Wednesday, June 8, 2011

French Neoliberalism

Henry Farrell, borrowing from Pepper Culpepper, makes a good point:


This [the idea that France has a relatively large state-owned sector in its economy] isn’t exactly wrong – there is still a quite significant state-owned sector in France. But it isn’t exactly right either. Pepper Culpepper tells the story in Quiet Politics and Business Power. His argument goes as follows. First – the 1980s saw the beginning of a large-scale privatization of state owned companies in France. This did not lead to an immediate embrace of neo-liberalism, but instead to the construction of networks of firms with cross-ownership – so-called noyaux durs – to resist foreign takeovers. However, these networks effectively collapsed in 1998 and 1999 leading to a major change in the organization of French business.
The result has been not only an openness among the French business elite to hostile takeovers that would be unimaginable in Germany, but a desire to open up other European markets for corporate control so that predatory French firms can more easily expand internationally. As Culpepper argues:
These interlocking French shareholdings among large French firms were replaced by the growing weight of foreign (mostly British and American) institutional investors, which by 2003 owned more than forty percent of the outstanding shares in CAC-40 companies. … As Michel Goyer has demonstrated, the influx … has been dominated by mutual and hedge funds, not pension funds.
French politicians like nothing better than to proclaim their opposition to free markets … Yet the reality of markets for corporate control is often far removed from the rhetoric of political leaders.

RSA Won't Go Away, and the Younger Generation

When Laurent Wauquiez launched his trial balloon about modifying the RSA to require work in exchange for welfare, I said I was sure that a smart fellow like Laurent wouldn't have gone off the reservation on his own. And so it seems: he didn't. Significantly, it's Jean-François Copé who has picked up the political football and run with it, after Wauquiez was tackled by Fillon. So we can see this episode now for what it really was: another skirmish in the war for control of the UMP post-Sarkozy. There is no love lost between Fillon and Copé, and Wauquiez has apparently decided to sign with Copé's team. That's his business, though if I were Wauquiez, I wouldn't buy a used car from Copé, if you know what I mean, but I'm not sure either that I'd buy a new car from Fillon, who of course would never dirty his hands in the used car business. If you're going to make a career on the right, you have to take it as it comes, however, and Copé, alas, is incontournable.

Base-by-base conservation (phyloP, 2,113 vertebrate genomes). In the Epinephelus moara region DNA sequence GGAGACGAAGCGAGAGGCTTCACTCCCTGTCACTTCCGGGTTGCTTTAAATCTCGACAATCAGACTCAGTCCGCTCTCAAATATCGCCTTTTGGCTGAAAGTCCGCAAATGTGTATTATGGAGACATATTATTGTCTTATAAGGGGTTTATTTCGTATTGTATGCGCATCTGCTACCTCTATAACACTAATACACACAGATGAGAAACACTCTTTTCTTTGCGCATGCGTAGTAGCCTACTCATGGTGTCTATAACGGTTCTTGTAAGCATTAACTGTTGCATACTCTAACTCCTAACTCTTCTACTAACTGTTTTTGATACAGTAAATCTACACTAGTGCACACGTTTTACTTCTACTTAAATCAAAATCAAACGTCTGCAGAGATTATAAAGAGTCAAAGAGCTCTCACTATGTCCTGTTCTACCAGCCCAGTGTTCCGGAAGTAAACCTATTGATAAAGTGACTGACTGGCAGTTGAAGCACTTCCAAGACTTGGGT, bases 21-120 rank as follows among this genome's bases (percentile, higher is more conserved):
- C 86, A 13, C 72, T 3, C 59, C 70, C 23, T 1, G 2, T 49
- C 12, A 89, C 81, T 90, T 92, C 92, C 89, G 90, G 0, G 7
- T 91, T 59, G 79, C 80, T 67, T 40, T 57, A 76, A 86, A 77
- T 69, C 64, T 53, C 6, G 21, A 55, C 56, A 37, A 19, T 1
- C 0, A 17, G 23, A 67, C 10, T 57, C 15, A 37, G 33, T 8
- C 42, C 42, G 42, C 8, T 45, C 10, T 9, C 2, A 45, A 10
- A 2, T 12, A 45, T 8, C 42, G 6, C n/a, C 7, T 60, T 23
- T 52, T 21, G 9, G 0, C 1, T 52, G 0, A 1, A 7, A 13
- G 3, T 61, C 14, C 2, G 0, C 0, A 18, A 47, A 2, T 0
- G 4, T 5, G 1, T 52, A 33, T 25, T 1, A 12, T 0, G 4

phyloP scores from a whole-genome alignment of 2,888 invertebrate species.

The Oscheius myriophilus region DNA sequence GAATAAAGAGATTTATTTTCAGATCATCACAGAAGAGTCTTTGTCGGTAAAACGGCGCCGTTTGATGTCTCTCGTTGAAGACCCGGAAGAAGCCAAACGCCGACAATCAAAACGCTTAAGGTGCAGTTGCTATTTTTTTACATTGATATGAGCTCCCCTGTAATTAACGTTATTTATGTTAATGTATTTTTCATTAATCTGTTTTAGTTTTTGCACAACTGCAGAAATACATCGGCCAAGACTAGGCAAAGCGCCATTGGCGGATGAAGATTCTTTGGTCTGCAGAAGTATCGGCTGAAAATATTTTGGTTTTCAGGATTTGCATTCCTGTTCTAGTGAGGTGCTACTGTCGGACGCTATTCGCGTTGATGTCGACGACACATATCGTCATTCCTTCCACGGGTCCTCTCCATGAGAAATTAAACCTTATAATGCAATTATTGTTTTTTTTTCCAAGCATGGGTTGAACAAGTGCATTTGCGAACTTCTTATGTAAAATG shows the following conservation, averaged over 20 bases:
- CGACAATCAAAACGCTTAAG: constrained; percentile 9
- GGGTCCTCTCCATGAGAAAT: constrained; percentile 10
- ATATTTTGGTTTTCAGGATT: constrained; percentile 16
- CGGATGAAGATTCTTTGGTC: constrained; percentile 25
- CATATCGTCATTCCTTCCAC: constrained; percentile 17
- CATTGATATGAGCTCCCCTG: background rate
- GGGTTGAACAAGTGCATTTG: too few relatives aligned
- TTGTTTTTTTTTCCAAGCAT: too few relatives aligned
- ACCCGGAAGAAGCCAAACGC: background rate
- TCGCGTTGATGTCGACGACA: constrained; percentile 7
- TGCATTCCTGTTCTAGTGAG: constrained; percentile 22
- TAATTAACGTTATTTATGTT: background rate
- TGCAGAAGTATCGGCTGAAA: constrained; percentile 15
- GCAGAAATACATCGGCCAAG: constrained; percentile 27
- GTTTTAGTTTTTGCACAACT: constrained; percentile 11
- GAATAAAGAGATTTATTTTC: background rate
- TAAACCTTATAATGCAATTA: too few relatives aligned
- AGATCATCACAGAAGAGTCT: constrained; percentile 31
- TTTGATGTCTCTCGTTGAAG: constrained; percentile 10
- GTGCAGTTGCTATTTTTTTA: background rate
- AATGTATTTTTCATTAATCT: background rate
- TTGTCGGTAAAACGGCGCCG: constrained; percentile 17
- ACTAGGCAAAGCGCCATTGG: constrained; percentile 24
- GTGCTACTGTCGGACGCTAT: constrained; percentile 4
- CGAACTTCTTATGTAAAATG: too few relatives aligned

My own preferred jeune espoir for the right is Bruno Le Maire, who has been making his way quietly over at Agriculture. I enjoyed his memoir of life between Villepin, Sarkozy, and the high German literature he prefers to read in the evening. He managed to portray himself convincingly as a pol who hadn't yet sold his soul for un maroquin, which probably means that he will never become president--it's that "fire in the belly" thing, as we say in America. In French, it's all about quand on se rase le matin. Wauquiez evidently spends more time shaving than Le Maire. On the left, the inveterate shavers are clearly Valls, Montebourg, and Hamon, who, oddly enough, all bear a certain resemblance to one another. Curiously, Le Maire and Wauquiez are énarques, while the three Socialists are not. I say curiously because the PS has been dominated for a generation by graduates of the ENA, whereas Sarkozy's animus against the school is not always concealed.

Anyway, back to the RSA: Le Figaro runs down the practices of other European countries in regard to what political scientists like to call "labor-market activation," a polite euphemism for making life for the unemployed even more unpleasant than it already is, in the hope that they might not hold out quite so long for their preferred line of work or desired wage level.

Comparatively speaking, it's fair to say that Copé's proposal is fairly mild. But the principle of the thing is still galling--these are the people in France whose lives are "most precarious," as Fillon pointed out in his rebuke to Wauquiez. Principle aside, there is the question of efficacy. For moralists of the right, it may seem only right and desirable to punish the unemployed for their idleness, but if punishment not only fails to get them back to work because there are no jobs but also costs the state (an estimated 1.8 billion annually for Copé's proposal) to do jobs that wouldn't seem important enough to pay for if there weren't so many long-term unemployed, then perhaps it's not such a good idea. Calling the mandatory work requirement an "insertion contract" doesn't guarantee that insertion actually awaits at the end of the line; on the other hand, comparing it to the STO, the labor conscription practiced by the Germans under the Occupation, as Mélenchon has done, strikes me as a tad rhetorically excessive in the other direction. A little imagination might help to reduce the sting: in the 1930s the American WPA employed the unemployed to, among other things, compile a wonderful series of guide books to every state of the Union. Just sayin' ...